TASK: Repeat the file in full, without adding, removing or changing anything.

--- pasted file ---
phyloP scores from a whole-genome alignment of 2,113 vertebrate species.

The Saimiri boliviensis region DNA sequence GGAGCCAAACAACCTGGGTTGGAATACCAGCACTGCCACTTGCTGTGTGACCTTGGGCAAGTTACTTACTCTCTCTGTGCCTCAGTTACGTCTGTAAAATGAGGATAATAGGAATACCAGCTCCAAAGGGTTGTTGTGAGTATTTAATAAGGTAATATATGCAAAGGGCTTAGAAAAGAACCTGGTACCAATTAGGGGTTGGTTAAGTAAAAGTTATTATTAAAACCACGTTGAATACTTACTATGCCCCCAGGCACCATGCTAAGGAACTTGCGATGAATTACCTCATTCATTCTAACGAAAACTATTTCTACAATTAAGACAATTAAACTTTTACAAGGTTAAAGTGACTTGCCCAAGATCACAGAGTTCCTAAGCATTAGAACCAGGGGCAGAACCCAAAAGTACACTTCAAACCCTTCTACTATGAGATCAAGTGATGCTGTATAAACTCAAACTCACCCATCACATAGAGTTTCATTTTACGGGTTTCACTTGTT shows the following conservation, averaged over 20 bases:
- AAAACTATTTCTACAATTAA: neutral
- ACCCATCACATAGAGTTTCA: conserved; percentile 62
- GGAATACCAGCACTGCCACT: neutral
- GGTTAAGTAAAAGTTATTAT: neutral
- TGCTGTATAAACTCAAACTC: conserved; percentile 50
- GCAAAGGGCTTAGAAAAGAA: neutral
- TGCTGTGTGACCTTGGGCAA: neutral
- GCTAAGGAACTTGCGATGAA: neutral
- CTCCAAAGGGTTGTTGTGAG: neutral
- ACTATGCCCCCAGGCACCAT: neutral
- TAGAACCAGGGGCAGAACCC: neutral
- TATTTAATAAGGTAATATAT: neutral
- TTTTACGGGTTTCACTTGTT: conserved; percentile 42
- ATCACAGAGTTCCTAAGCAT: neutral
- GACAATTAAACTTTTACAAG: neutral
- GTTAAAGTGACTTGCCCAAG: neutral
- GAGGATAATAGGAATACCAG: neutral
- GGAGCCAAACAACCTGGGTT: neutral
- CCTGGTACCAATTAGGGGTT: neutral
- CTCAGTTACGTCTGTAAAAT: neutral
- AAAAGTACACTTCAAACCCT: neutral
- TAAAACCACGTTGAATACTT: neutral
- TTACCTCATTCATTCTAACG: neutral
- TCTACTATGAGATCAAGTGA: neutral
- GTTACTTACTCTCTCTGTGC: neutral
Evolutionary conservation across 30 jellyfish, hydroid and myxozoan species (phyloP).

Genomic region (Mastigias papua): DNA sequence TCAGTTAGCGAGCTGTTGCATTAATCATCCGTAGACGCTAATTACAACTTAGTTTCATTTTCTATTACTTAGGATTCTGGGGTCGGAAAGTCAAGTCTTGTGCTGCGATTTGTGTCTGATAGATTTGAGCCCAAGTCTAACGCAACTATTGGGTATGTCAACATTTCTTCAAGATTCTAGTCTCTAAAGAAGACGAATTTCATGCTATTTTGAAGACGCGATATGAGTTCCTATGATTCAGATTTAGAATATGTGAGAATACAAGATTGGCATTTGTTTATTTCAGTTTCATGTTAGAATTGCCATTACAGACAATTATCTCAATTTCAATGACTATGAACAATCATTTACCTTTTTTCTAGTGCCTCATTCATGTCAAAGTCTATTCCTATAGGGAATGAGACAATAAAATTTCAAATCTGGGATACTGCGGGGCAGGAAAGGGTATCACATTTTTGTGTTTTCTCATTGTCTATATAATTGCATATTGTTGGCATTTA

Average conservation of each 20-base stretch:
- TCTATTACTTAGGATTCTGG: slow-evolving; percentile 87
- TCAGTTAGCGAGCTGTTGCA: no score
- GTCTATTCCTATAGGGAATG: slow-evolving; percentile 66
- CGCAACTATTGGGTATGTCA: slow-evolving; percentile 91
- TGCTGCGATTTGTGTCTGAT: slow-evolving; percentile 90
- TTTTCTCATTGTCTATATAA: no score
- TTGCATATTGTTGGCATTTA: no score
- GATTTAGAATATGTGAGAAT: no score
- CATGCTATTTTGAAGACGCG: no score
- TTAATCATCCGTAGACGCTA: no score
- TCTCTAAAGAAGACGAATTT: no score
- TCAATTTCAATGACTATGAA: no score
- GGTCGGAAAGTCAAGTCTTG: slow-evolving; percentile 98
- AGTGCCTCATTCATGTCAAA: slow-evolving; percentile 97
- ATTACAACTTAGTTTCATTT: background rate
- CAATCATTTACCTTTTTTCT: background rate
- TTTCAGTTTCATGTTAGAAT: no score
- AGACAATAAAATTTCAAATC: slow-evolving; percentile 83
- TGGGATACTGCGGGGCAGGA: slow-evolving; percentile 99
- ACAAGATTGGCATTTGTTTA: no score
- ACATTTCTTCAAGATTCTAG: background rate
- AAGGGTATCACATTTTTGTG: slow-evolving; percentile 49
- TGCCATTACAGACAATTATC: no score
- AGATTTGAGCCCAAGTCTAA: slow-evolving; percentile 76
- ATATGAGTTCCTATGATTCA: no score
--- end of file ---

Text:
phyloP scores from a whole-genome alignment of 2,113 vertebrate species.

The Saimiri boliviensis region DNA sequence GGAGCCAAACAACCTGGGTTGGAATACCAGCACTGCCACTTGCTGTGTGACCTTGGGCAAGTTACTTACTCTCTCTGTGCCTCAGTTACGTCTGTAAAATGAGGATAATAGGAATACCAGCTCCAAAGGGTTGTTGTGAGTATTTAATAAGGTAATATATGCAAAGGGCTTAGAAAAGAACCTGGTACCAATTAGGGGTTGGTTAAGTAAAAGTTATTATTAAAACCACGTTGAATACTTACTATGCCCCCAGGCACCATGCTAAGGAACTTGCGATGAATTACCTCATTCATTCTAACGAAAACTATTTCTACAATTAAGACAATTAAACTTTTACAAGGTTAAAGTGACTTGCCCAAGATCACAGAGTTCCTAAGCATTAGAACCAGGGGCAGAACCCAAAAGTACACTTCAAACCCTTCTACTATGAGATCAAGTGATGCTGTATAAACTCAAACTCACCCATCACATAGAGTTTCATTTTACGGGTTTCACTTGTT shows the following conservation, averaged over 20 bases:
- AAAACTATTTCTACAATTAA: neutral
- ACCCATCACATAGAGTTTCA: conserved; percentile 62
- GGAATACCAGCACTGCCACT: neutral
- GGTTAAGTAAAAGTTATTAT: neutral
- TGCTGTATAAACTCAAACTC: conserved; percentile 50
- GCAAAGGGCTTAGAAAAGAA: neutral
- TGCTGTGTGACCTTGGGCAA: neutral
- GCTAAGGAACTTGCGATGAA: neutral
- CTCCAAAGGGTTGTTGTGAG: neutral
- ACTATGCCCCCAGGCACCAT: neutral
- TAGAACCAGGGGCAGAACCC: neutral
- TATTTAATAAGGTAATATAT: neutral
- TTTTACGGGTTTCACTTGTT: conserved; percentile 42
- ATCACAGAGTTCCTAAGCAT: neutral
- GACAATTAAACTTTTACAAG: neutral
- GTTAAAGTGACTTGCCCAAG: neutral
- GAGGATAATAGGAATACCAG: neutral
- GGAGCCAAACAACCTGGGTT: neutral
- CCTGGTACCAATTAGGGGTT: neutral
- CTCAGTTACGTCTGTAAAAT: neutral
- AAAAGTACACTTCAAACCCT: neutral
- TAAAACCACGTTGAATACTT: neutral
- TTACCTCATTCATTCTAACG: neutral
- TCTACTATGAGATCAAGTGA: neutral
- GTTACTTACTCTCTCTGTGC: neutral
Evolutionary conservation across 30 jellyfish, hydroid and myxozoan species (phyloP).

Genomic region (Mastigias papua): DNA sequence TCAGTTAGCGAGCTGTTGCATTAATCATCCGTAGACGCTAATTACAACTTAGTTTCATTTTCTATTACTTAGGATTCTGGGGTCGGAAAGTCAAGTCTTGTGCTGCGATTTGTGTCTGATAGATTTGAGCCCAAGTCTAACGCAACTATTGGGTATGTCAACATTTCTTCAAGATTCTAGTCTCTAAAGAAGACGAATTTCATGCTATTTTGAAGACGCGATATGAGTTCCTATGATTCAGATTTAGAATATGTGAGAATACAAGATTGGCATTTGTTTATTTCAGTTTCATGTTAGAATTGCCATTACAGACAATTATCTCAATTTCAATGACTATGAACAATCATTTACCTTTTTTCTAGTGCCTCATTCATGTCAAAGTCTATTCCTATAGGGAATGAGACAATAAAATTTCAAATCTGGGATACTGCGGGGCAGGAAAGGGTATCACATTTTTGTGTTTTCTCATTGTCTATATAATTGCATATTGTTGGCATTTA

Average conservation of each 20-base stretch:
- TCTATTACTTAGGATTCTGG: slow-evolving; percentile 87
- TCAGTTAGCGAGCTGTTGCA: no score
- GTCTATTCCTATAGGGAATG: slow-evolving; percentile 66
- CGCAACTATTGGGTATGTCA: slow-evolving; percentile 91
- TGCTGCGATTTGTGTCTGAT: slow-evolving; percentile 90
- TTTTCTCATTGTCTATATAA: no score
- TTGCATATTGTTGGCATTTA: no score
- GATTTAGAATATGTGAGAAT: no score
- CATGCTATTTTGAAGACGCG: no score
- TTAATCATCCGTAGACGCTA: no score
- TCTCTAAAGAAGACGAATTT: no score
- TCAATTTCAATGACTATGAA: no score
- GGTCGGAAAGTCAAGTCTTG: slow-evolving; percentile 98
- AGTGCCTCATTCATGTCAAA: slow-evolving; percentile 97
- ATTACAACTTAGTTTCATTT: background rate
- CAATCATTTACCTTTTTTCT: background rate
- TTTCAGTTTCATGTTAGAAT: no score
- AGACAATAAAATTTCAAATC: slow-evolving; percentile 83
- TGGGATACTGCGGGGCAGGA: slow-evolving; percentile 99
- ACAAGATTGGCATTTGTTTA: no score
- ACATTTCTTCAAGATTCTAG: background rate
- AAGGGTATCACATTTTTGTG: slow-evolving; percentile 49
- TGCCATTACAGACAATTATC: no score
- AGATTTGAGCCCAAGTCTAA: slow-evolving; percentile 76
- ATATGAGTTCCTATGATTCA: no score